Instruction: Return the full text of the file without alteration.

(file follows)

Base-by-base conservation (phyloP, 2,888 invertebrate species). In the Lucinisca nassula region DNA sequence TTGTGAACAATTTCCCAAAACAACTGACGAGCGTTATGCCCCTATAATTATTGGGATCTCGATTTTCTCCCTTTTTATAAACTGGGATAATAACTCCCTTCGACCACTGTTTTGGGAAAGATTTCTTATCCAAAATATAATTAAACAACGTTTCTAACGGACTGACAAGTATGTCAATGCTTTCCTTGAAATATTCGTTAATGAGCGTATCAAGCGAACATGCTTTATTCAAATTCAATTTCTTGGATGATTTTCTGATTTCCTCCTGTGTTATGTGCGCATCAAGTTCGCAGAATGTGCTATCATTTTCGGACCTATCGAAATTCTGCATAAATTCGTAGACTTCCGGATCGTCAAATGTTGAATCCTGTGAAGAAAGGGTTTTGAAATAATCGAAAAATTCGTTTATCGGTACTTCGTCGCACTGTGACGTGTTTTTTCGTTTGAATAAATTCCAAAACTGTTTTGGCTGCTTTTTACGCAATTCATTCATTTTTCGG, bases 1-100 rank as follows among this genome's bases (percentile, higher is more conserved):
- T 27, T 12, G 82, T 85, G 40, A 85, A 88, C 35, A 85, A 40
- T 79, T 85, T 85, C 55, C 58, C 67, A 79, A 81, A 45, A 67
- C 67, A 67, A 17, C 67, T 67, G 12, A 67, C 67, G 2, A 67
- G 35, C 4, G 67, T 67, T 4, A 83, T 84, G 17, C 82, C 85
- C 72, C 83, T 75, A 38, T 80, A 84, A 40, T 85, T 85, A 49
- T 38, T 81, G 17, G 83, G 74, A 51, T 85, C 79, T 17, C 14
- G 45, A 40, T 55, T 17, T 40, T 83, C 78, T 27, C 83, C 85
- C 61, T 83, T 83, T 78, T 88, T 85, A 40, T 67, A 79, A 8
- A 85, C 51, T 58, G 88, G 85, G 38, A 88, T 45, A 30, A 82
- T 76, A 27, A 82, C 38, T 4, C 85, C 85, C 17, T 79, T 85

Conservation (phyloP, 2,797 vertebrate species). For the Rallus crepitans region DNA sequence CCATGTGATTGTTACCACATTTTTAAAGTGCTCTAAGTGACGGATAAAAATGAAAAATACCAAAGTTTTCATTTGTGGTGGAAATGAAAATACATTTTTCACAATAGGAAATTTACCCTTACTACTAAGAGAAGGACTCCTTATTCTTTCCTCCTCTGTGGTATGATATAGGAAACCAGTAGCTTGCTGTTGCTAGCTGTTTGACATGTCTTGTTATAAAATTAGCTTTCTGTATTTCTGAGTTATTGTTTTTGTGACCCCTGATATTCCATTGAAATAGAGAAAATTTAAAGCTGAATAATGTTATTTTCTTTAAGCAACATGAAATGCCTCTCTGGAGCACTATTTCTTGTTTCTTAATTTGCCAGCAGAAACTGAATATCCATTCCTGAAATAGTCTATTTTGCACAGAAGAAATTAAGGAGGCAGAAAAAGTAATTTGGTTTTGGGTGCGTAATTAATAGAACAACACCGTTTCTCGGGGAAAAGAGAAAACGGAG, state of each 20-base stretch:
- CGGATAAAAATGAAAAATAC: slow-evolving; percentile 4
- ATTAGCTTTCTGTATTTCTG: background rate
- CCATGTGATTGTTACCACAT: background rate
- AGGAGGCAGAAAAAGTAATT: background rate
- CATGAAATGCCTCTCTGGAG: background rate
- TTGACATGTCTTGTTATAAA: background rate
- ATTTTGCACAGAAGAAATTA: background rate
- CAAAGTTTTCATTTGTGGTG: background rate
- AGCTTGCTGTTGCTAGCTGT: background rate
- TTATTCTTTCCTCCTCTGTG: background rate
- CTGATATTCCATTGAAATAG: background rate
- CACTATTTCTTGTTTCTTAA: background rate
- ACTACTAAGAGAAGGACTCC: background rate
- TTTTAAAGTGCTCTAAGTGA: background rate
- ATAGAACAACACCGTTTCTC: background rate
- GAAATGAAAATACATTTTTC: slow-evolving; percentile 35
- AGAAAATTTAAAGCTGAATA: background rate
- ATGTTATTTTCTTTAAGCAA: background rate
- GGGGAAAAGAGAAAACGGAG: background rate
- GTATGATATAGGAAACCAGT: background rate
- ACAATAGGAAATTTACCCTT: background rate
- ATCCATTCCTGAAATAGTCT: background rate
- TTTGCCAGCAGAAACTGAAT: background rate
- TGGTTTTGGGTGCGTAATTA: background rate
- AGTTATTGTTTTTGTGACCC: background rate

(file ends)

Base-by-base conservation (phyloP, 2,888 invertebrate species). In the Lucinisca nassula region DNA sequence TTGTGAACAATTTCCCAAAACAACTGACGAGCGTTATGCCCCTATAATTATTGGGATCTCGATTTTCTCCCTTTTTATAAACTGGGATAATAACTCCCTTCGACCACTGTTTTGGGAAAGATTTCTTATCCAAAATATAATTAAACAACGTTTCTAACGGACTGACAAGTATGTCAATGCTTTCCTTGAAATATTCGTTAATGAGCGTATCAAGCGAACATGCTTTATTCAAATTCAATTTCTTGGATGATTTTCTGATTTCCTCCTGTGTTATGTGCGCATCAAGTTCGCAGAATGTGCTATCATTTTCGGACCTATCGAAATTCTGCATAAATTCGTAGACTTCCGGATCGTCAAATGTTGAATCCTGTGAAGAAAGGGTTTTGAAATAATCGAAAAATTCGTTTATCGGTACTTCGTCGCACTGTGACGTGTTTTTTCGTTTGAATAAATTCCAAAACTGTTTTGGCTGCTTTTTACGCAATTCATTCATTTTTCGG, bases 1-100 rank as follows among this genome's bases (percentile, higher is more conserved):
- T 27, T 12, G 82, T 85, G 40, A 85, A 88, C 35, A 85, A 40
- T 79, T 85, T 85, C 55, C 58, C 67, A 79, A 81, A 45, A 67
- C 67, A 67, A 17, C 67, T 67, G 12, A 67, C 67, G 2, A 67
- G 35, C 4, G 67, T 67, T 4, A 83, T 84, G 17, C 82, C 85
- C 72, C 83, T 75, A 38, T 80, A 84, A 40, T 85, T 85, A 49
- T 38, T 81, G 17, G 83, G 74, A 51, T 85, C 79, T 17, C 14
- G 45, A 40, T 55, T 17, T 40, T 83, C 78, T 27, C 83, C 85
- C 61, T 83, T 83, T 78, T 88, T 85, A 40, T 67, A 79, A 8
- A 85, C 51, T 58, G 88, G 85, G 38, A 88, T 45, A 30, A 82
- T 76, A 27, A 82, C 38, T 4, C 85, C 85, C 17, T 79, T 85

Conservation (phyloP, 2,797 vertebrate species). For the Rallus crepitans region DNA sequence CCATGTGATTGTTACCACATTTTTAAAGTGCTCTAAGTGACGGATAAAAATGAAAAATACCAAAGTTTTCATTTGTGGTGGAAATGAAAATACATTTTTCACAATAGGAAATTTACCCTTACTACTAAGAGAAGGACTCCTTATTCTTTCCTCCTCTGTGGTATGATATAGGAAACCAGTAGCTTGCTGTTGCTAGCTGTTTGACATGTCTTGTTATAAAATTAGCTTTCTGTATTTCTGAGTTATTGTTTTTGTGACCCCTGATATTCCATTGAAATAGAGAAAATTTAAAGCTGAATAATGTTATTTTCTTTAAGCAACATGAAATGCCTCTCTGGAGCACTATTTCTTGTTTCTTAATTTGCCAGCAGAAACTGAATATCCATTCCTGAAATAGTCTATTTTGCACAGAAGAAATTAAGGAGGCAGAAAAAGTAATTTGGTTTTGGGTGCGTAATTAATAGAACAACACCGTTTCTCGGGGAAAAGAGAAAACGGAG, state of each 20-base stretch:
- CGGATAAAAATGAAAAATAC: slow-evolving; percentile 4
- ATTAGCTTTCTGTATTTCTG: background rate
- CCATGTGATTGTTACCACAT: background rate
- AGGAGGCAGAAAAAGTAATT: background rate
- CATGAAATGCCTCTCTGGAG: background rate
- TTGACATGTCTTGTTATAAA: background rate
- ATTTTGCACAGAAGAAATTA: background rate
- CAAAGTTTTCATTTGTGGTG: background rate
- AGCTTGCTGTTGCTAGCTGT: background rate
- TTATTCTTTCCTCCTCTGTG: background rate
- CTGATATTCCATTGAAATAG: background rate
- CACTATTTCTTGTTTCTTAA: background rate
- ACTACTAAGAGAAGGACTCC: background rate
- TTTTAAAGTGCTCTAAGTGA: background rate
- ATAGAACAACACCGTTTCTC: background rate
- GAAATGAAAATACATTTTTC: slow-evolving; percentile 35
- AGAAAATTTAAAGCTGAATA: background rate
- ATGTTATTTTCTTTAAGCAA: background rate
- GGGGAAAAGAGAAAACGGAG: background rate
- GTATGATATAGGAAACCAGT: background rate
- ACAATAGGAAATTTACCCTT: background rate
- ATCCATTCCTGAAATAGTCT: background rate
- TTTGCCAGCAGAAACTGAAT: background rate
- TGGTTTTGGGTGCGTAATTA: background rate
- AGTTATTGTTTTTGTGACCC: background rate